Preparing for Your Visit at the Pancreatitis Program

Our team at NYU Langone’s Pancreatitis Program prides itself on providing patients with the highest level of care. Knowing what to expect can take away some of the anxiety you may feel about treatment and surgery. 

Here is what to bring to your first visit, and what you need to know about surgery, from check-in to discharge. 

Your First Appointment

For your first appointment, please bring all contact information, including addresses and phone numbers, for your referring and primary care physicians, and any other specialists you’ve seen for this condition. Ask your doctors to fax all relevant medical records to us at 212-263-7511, or bring copies of these records with you.

Please bring or send CDs of relevant CT and MRI scans you’ve had to prevent us from repeating those tests. You can mail them to us at 530 First Avenue, Suite 6C, New York, NY 10016. 

Please make sure to bring a list of your current medications and dosages, including all over-the-counter medications such as pain relievers, herbal remedies, and supplements. Include any medication allergies and your reaction to those medications. It is often helpful to bring a list of questions that you wish to ask your doctor during your visit.

Please arrive at least 15 minutes early to complete the required patient paperwork. The appointment lasts approximately 45 minutes to 1 hour. The physician asks you questions, performs a physical exam, and may order blood tests or a scan. You are always welcome to bring a family member or friend to your appointment.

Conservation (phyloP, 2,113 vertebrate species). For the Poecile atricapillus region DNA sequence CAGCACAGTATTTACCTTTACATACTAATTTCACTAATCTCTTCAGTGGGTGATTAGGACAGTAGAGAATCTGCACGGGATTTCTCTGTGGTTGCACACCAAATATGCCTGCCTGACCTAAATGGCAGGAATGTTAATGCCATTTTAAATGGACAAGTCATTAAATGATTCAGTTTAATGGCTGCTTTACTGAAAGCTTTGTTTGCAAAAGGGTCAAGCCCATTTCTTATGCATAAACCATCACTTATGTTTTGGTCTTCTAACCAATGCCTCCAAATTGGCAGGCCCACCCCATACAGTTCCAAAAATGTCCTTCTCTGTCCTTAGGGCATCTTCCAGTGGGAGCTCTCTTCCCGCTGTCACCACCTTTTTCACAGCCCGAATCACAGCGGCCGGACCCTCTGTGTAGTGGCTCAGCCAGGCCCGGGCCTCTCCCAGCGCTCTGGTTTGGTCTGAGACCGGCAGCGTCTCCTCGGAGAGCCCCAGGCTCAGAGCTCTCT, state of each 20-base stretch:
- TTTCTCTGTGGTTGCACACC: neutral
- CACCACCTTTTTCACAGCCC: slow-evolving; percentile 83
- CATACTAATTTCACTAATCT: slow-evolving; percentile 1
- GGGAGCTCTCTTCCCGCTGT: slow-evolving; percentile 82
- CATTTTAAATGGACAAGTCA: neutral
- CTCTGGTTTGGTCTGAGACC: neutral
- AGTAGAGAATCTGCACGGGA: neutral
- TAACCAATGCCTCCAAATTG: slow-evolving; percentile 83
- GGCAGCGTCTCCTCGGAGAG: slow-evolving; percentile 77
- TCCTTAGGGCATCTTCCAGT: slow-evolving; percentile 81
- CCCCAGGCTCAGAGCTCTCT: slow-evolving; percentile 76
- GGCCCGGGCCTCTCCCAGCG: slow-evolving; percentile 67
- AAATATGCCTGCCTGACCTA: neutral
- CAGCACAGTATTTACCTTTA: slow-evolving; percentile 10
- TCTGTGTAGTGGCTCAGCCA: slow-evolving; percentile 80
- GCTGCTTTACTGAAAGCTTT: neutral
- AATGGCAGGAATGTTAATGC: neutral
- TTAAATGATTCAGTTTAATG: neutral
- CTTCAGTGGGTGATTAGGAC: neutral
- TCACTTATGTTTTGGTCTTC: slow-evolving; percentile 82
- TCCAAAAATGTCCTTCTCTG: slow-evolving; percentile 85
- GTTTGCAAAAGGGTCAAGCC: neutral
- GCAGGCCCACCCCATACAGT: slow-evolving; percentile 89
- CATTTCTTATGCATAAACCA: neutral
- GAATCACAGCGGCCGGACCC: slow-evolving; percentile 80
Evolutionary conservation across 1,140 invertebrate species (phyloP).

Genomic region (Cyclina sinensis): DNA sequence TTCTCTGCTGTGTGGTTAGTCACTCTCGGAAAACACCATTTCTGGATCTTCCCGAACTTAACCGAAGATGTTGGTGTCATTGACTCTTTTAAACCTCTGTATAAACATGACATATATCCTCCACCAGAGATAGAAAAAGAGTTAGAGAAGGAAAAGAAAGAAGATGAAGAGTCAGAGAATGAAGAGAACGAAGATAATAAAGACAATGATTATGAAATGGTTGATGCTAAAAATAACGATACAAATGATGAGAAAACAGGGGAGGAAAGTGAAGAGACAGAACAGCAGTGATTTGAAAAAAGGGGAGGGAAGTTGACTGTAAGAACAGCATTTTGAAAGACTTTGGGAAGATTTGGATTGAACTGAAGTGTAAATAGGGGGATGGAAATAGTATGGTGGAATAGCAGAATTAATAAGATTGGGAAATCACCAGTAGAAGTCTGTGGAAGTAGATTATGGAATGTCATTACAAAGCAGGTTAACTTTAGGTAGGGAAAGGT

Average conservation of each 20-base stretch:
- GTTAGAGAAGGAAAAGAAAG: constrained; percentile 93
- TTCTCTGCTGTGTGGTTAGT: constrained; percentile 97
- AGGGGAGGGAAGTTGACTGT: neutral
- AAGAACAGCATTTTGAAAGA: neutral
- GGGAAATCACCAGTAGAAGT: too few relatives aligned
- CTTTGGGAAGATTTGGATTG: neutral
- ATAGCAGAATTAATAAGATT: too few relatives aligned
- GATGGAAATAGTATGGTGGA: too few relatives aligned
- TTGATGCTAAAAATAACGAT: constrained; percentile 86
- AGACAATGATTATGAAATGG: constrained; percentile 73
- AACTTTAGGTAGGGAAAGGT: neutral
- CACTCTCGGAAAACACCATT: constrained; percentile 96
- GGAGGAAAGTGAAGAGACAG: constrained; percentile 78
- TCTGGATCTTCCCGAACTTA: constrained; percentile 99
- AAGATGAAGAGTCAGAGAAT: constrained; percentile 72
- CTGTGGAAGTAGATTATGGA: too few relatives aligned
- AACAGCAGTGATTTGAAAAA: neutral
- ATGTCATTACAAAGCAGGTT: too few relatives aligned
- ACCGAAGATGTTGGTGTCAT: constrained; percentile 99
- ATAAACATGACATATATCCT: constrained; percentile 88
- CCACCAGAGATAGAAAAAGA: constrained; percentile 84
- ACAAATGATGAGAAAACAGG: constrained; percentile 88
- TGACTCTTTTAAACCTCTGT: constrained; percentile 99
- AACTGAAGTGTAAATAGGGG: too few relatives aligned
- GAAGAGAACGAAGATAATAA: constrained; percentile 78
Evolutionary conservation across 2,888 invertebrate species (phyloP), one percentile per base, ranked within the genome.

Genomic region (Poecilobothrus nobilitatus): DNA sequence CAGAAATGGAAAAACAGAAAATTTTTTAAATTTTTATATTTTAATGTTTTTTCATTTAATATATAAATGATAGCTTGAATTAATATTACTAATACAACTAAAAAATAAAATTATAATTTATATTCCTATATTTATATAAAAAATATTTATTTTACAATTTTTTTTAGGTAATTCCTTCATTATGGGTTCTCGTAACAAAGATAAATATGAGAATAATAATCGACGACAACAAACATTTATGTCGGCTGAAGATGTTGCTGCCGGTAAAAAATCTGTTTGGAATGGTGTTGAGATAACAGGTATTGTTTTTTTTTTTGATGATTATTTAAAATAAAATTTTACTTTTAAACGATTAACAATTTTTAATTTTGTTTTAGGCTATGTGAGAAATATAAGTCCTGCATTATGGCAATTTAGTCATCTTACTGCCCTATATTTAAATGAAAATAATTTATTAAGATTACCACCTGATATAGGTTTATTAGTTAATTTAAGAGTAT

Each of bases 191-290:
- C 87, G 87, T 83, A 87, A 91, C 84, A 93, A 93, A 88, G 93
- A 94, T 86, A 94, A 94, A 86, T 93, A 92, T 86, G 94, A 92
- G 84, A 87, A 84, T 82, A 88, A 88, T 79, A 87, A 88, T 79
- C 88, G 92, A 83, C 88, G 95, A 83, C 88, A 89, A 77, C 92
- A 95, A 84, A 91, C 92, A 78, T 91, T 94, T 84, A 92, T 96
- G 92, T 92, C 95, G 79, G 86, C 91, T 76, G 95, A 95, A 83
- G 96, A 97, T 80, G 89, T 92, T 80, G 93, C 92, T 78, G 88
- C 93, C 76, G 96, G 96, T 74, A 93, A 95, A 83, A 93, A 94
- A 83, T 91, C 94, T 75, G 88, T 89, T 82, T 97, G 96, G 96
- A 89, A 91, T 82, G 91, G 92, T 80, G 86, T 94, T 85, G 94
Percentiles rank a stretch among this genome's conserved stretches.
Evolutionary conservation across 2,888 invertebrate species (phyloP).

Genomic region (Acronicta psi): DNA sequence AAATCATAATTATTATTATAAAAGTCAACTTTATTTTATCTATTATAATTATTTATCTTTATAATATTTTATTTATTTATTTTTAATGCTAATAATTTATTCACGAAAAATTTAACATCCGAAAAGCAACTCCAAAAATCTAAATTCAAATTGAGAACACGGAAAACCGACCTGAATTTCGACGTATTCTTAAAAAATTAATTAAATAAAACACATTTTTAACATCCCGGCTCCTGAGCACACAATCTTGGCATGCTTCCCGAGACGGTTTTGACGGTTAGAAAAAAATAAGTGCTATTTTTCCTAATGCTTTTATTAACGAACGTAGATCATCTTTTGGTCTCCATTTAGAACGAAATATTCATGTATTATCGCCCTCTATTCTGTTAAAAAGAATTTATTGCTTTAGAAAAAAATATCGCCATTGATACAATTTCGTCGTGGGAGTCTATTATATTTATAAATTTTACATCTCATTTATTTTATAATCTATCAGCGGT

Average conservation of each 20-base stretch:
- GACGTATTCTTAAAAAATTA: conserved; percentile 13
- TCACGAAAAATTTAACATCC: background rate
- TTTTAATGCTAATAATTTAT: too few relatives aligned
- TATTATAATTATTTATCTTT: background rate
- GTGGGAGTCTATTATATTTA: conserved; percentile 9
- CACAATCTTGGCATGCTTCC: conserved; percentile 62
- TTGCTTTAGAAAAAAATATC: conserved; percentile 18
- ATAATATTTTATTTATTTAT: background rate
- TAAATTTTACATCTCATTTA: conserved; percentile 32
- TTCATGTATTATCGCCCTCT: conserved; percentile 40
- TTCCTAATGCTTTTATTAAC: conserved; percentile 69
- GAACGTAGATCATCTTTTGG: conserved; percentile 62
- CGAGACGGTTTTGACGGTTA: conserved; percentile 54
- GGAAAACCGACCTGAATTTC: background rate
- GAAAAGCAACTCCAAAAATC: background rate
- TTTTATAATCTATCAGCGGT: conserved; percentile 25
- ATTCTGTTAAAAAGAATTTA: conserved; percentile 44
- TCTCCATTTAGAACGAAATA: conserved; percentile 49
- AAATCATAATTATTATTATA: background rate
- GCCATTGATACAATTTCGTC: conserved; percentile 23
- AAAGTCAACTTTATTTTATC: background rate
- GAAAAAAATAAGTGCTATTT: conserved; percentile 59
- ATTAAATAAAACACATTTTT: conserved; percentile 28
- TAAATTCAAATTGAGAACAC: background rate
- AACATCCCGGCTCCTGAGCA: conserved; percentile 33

On the Day of Surgery

Please take the K elevator to the main operating rooms on the 6th floor of NYU Langone Medical Center at 530 First Avenue. After you check in, you see your surgeon and meet your anesthesiologist and surgical nurses.

After the procedure, you are cared for and monitored in the recovery room. Your healthcare team consists of your surgeon, nurses, physician assistants, residents, and medical students that closely monitor your progress and answer any questions you may have during your stay. A follow-up care plan is included with your discharge instructions.

Your length of stay in the hospital depends on your individual condition and the type of surgery you need, but patients usually spend 3 to 10 days in the hospital after pancreas surgery.

You may not be able to eat for several days after surgery, depending on how long it takes your stomach to return to normal. In the meantime, you are provided with nutrients through an intravenous (IV) infusion. Liquids and solids are gradually added back to your diet as you recover until you can tolerate them. After discharge, you need to avoid smoking, drinking alcoholic beverages, and eating fatty meals.